One of the most fervent promises President Obama made to the American people before passage of the health overhaul law was “If you like your health care plan, you will be able to keep your health care plan. Period. No one will take it away. No matter what.”
But, even before the law fully takes effect, millions of people are losing “the coverage they have now,” and tens of millions more surely will follow.
A major survey of employer plans provides evidence. McKinsey & Company surveyed 1,300 employers across industries, geographies, and employer sizes, and concluded that the Patient Protection and Affordable Care Act (PPACA) will lead to a “radical restructuring” of job-based health coverage. McKinsey found that 45 to 50 percent of employers say they will definitely or probably pursue alternatives to employer-sponsored health insurance in the years after it takes effect in 2014. One-third of employers say they “will definitely or probably drop coverage after 2014.” Among employers who knew most about the new health law, half said they were likely to drop coverage.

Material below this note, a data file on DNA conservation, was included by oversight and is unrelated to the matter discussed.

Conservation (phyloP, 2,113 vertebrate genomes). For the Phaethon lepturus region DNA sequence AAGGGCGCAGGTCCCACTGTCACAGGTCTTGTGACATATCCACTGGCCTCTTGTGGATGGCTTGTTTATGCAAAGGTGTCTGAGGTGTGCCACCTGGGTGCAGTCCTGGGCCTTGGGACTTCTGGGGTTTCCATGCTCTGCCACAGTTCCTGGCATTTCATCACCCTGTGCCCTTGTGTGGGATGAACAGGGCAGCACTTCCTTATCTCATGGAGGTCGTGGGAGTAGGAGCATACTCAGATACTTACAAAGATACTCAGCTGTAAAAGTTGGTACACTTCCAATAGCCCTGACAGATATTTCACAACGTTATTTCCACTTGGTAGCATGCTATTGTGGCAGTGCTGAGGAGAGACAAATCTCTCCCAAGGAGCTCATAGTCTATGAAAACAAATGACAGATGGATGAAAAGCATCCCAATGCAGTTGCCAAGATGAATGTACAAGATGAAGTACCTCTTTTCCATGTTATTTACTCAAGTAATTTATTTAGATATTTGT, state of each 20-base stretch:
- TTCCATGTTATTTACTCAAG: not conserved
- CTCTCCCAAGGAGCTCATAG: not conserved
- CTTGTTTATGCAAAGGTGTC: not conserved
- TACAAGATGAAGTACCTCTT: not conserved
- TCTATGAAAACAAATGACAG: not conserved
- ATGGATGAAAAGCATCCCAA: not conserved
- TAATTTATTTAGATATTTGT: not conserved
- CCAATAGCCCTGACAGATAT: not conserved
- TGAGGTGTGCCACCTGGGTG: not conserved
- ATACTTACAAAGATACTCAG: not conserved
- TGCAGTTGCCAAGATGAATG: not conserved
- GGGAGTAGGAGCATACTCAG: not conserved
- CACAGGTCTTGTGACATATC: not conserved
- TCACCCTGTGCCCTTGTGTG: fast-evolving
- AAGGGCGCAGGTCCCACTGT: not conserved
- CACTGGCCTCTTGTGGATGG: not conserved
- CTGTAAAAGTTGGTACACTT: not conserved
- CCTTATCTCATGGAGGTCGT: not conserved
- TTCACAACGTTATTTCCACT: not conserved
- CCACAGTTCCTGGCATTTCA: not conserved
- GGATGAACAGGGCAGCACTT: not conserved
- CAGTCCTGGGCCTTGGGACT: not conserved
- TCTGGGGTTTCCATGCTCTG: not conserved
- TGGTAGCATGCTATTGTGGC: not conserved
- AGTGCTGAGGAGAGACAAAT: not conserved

Since an estimated 156 million non-elderly Americans get health insurance at work, according to the Employee Benefit Research Institute, that means as many as 78 million people could be forced to find other sources of coverage.
So clearly President Obama’s key promise will be broken after the law fully takes effect. But the deterioration in coverage already has begun as many people already are losing the coverage they have now as health insurers are dropping out of markets in many states. Some of the carriers are exiting because of onerous state regulations, others are victims of a faltering economy, but the cascade has been accelerated by the rules that already have taken effect and the many more that are to come as a result of PPACA.
In this paper, we provide:
- an overview of carriers leaving the private health insurance market
- the impact of Obama administration rules on the child-only health insurance market
- the disruptions caused by rules governing health premium payouts and “grandfathering,” and the threats to the Medicare Advantage market